The transcipt is here.
1. Seldom are the verdicts on a presidential debate as near unanimous as those on last night’s CNBC affair, in which Gov. John Kasich, Mike Huckabee, Carly Fiorina, Gov. Chris Christie, Jeb Bush, Donald Trump, Dr. Ben Carson, Sen. Marco Rubio, Sen.Ted Cruz, and Sen. Rand Paul took loaded questions from the CNBC panel of Becky Quick, John Harwood, and Carl Quintanilla. The questions and interjections from the moderators were so hostile, so disrespectful, so obviously concocted from a biased perspective, that the criticism came from all sides of the political spectrum.
Mostly the work of the CNBC trio was just unprofessional. The rules seemed arbitrary, the three talked over each other, they neither commanded nor deserved the participant’s cooperation. It was, correctly, called the smoking gun of news media bias, and a terrific honesty, fairness and integrity test for anyone watching. If you did and still say that it didn’t stench of a hostile exercise in media bias, then you lack all three. It was an embarrassment for CNBC and journalism.
2. Ironically, though the moderators were terrible, it arguably was the best debate yet for the Republicans. The hapless trio actually gave Sen. Ted Cruz a chance to show that you tangle with him at your peril, and to display his impressive mind and speaking ability. He said…
“Let me say something at the outset. The questions asked in this debate illustrate why the American people don’t trust the media. This is not a cage match. And you look at the questions — Donald Trump, are you a comic book villain? Ben Carson, can you do math? John Kasich, will you insult two people over here? Marco Rubio, why don’t you resign? Jeb Bush, why have your numbers fallen? How about talking about the substantive issues? The contrast with the Democratic debate, where every thought and question from the media was, which of you is more handsome and why? Let me be clear: The men and women on this stage have more ideas, more experience, more common sense, than every participant in the Democratic debate. That debate reflected a debate between the Bolsheviks and the Mensheviks. Nobody believes that the moderators have any intention of voting in a Republican primary. The questions being asked shouldn’t be trying to get people to tear into each other, it should be what are your substantive solutions to people at home.”
Bingo. Cruz’s perfectly delivered reprimand is being sloughed off by many in the press as a repeat of Newt Gingrich’s trick, in the 2012 debates, of routinely beating up on moderators regardless of what they asked. This, in contrast, was fair, accurate, as perfectly delivered as it was impressive. I had followed the debate closely, and I wouldn’t have been able to run down the list of hostile questions like that without checking notes. Cruz is probably the smartest candidate in the race. Too bad he’s a rigid ideologue and a demagogue with the charisma of a chain saw.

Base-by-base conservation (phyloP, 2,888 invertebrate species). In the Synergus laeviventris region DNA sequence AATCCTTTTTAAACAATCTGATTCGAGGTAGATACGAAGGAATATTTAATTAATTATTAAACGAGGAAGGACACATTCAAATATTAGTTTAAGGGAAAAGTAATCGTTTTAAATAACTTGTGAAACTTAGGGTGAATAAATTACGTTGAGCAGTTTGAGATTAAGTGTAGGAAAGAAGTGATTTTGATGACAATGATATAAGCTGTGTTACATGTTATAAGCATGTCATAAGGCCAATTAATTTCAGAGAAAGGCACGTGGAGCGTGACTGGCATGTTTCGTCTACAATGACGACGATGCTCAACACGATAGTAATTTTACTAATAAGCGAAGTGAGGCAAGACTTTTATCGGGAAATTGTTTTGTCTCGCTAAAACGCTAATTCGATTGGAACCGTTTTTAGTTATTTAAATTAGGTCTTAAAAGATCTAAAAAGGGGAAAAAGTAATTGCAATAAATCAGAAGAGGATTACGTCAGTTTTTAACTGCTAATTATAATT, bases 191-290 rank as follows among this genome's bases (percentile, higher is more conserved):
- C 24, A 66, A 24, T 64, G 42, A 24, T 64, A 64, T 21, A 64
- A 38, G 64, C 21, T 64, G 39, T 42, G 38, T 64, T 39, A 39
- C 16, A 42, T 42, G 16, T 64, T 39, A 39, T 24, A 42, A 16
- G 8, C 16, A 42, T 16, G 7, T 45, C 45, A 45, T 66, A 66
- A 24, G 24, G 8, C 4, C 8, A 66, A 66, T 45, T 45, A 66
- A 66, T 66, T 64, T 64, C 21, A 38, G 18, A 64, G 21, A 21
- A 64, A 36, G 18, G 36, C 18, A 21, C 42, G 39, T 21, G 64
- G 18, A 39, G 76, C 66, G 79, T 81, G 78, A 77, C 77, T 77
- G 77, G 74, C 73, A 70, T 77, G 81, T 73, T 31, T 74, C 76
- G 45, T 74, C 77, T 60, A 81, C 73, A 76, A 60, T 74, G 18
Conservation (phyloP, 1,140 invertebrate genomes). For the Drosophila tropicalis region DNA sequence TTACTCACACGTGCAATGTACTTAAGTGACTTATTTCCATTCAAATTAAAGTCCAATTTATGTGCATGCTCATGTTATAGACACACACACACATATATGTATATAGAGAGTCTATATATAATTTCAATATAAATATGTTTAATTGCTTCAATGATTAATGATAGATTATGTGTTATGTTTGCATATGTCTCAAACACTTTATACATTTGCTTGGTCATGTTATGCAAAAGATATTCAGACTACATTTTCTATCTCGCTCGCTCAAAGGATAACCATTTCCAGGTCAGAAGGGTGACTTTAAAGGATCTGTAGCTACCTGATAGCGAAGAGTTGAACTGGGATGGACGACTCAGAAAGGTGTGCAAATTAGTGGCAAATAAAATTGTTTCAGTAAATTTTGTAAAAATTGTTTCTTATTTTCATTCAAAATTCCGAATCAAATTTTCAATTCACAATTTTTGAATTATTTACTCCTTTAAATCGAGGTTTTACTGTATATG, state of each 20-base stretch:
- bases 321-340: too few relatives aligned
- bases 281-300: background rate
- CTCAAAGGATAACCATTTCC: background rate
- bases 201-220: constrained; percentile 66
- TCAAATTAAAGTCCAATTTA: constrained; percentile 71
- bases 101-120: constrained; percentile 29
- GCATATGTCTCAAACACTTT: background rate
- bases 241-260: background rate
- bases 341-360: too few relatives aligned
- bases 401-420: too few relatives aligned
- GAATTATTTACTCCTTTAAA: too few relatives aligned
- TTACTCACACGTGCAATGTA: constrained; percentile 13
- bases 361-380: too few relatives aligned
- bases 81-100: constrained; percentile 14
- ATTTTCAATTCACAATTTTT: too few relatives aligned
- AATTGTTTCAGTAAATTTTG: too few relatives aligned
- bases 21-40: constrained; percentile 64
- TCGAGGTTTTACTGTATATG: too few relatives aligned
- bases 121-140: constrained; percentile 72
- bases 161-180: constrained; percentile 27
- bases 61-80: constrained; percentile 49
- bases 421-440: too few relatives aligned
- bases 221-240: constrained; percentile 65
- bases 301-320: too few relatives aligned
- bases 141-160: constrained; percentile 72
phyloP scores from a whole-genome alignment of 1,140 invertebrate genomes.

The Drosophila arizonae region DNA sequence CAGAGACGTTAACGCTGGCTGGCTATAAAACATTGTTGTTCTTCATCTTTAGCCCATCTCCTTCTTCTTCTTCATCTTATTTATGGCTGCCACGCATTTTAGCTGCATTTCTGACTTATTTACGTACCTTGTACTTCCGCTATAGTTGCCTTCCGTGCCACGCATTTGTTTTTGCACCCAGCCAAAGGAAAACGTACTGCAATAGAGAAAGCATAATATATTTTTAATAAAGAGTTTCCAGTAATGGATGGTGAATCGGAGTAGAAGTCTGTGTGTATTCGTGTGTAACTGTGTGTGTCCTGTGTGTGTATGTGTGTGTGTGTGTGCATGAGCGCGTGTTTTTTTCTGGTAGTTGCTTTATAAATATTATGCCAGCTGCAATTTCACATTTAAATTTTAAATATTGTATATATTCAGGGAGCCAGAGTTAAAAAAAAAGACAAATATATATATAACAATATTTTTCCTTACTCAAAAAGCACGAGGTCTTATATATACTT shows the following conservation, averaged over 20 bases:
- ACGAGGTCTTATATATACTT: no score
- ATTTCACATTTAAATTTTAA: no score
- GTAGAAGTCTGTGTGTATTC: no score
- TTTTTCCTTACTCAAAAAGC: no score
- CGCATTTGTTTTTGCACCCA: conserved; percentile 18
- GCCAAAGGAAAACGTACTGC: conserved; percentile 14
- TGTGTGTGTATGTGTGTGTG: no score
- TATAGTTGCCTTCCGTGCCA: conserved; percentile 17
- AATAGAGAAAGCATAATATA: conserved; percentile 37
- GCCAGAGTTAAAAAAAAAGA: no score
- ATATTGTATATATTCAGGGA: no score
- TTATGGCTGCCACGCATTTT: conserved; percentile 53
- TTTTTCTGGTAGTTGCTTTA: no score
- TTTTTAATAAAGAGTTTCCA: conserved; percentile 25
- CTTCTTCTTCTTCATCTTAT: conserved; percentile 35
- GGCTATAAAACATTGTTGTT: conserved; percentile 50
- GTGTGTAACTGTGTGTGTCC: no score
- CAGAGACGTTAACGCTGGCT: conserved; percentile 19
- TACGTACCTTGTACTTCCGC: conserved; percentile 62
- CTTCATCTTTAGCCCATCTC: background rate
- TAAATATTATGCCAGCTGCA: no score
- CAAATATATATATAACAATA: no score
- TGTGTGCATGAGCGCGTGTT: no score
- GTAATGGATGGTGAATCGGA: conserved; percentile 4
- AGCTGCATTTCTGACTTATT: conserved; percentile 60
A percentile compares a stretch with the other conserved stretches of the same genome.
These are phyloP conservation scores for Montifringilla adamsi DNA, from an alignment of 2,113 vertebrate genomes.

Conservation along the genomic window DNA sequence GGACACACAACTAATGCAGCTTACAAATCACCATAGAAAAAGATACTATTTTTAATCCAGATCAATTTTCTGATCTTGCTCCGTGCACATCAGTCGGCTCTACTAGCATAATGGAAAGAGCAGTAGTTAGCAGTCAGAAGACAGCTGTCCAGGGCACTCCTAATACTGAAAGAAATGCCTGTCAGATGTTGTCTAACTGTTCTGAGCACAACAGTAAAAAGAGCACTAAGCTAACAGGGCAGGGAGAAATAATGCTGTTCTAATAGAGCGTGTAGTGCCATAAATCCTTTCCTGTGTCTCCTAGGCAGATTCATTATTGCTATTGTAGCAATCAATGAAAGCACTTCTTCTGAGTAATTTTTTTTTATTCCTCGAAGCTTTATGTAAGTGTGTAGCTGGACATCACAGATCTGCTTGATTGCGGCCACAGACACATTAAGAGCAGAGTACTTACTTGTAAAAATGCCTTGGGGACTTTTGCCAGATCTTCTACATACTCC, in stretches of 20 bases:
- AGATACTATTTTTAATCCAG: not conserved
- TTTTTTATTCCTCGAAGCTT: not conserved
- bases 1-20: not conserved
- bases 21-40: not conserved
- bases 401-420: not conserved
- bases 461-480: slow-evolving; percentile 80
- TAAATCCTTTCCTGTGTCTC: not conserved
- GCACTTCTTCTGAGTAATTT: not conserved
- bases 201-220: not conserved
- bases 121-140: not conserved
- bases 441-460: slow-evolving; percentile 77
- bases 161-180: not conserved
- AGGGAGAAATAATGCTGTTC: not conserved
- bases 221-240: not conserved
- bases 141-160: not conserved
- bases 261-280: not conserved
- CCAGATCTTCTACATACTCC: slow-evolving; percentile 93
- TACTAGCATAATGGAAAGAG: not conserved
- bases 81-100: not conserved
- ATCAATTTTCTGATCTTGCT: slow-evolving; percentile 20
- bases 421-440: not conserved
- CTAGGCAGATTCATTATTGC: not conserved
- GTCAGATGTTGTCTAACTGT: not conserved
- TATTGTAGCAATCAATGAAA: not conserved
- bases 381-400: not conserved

3. CNN’s comment on the Cruz slap-down: “Here’s an attack all Republicans can love.” This means, I suppose, that only Republicans care about having a news media that isn’t trying to manipulate national elections. That conclusion should offend all Democrats—unless, of course, it is true. The desire to have an unbiased and competent news media should not be a partisan issue.
4. After Cruz mentioned the Mensheviks, “Meet the Press” host Chuck Todd tweeted…
It is no joke that the journalist who hosts the premiere network public affairs show apparently never took a world history class and is completely ignorant of of the political history of Russia. Or is it worse that he doesn’t even know that his tweet demonstrates political illiteracy?
5. Props are due to a debate audience that was measured in its responses in sharp contrast to the mindless cheering section during the Democratic debate. It sounded like a mob.
6. Marco Rubio has been given praise for his answer to Jeb Bush when the latter made exactly the same point I made yesterday, that Rubio has no excuse for missing votes in the Senate. “Marco,” Bush said, “when you signed up for this, this is a six-year term, and you should be showing up to work.” Rubio’s supposedly withering retort, now being said to be the final nail on Bush’s coffin and the spr1ngboard for Rubio’s campaign, was to run off the names of other previous Republican Senators, like John McCain in 2008, who missed votes.
His answer was crap.
It was like the gotcha game regularly played by Media Matters on the left and News Busters on the right: “X journalist criticized Y’s unethical conduct but ignored similarly unethical conduct by Z who is in Y’s party’s adversary party.” Does this claim make Rubio more ethical in any way? No. If Jeb had any wit and could think on his feet, which he evidently doesn’t and can’t, he would have slammed Rubio by saying something like..
‘That’s right, Marco, and it’s because John hadn’t announced that he was missing votes because, as you were quoted as saying in the Washington Post, ‘because I am leaving the Senate. I am not running for reelection.’ John McCain even suspended his campaign to return to Washington when the sub-prime mortgage market crashed. He was still a Senator first. You have announced that you’re not bothering to be one any more. You should resign.’
Rubio’s “brilliant” rejoinder was just a rationalization: “Everybody does it.” There’s nothing brilliant about that—a 6-year-old might use it.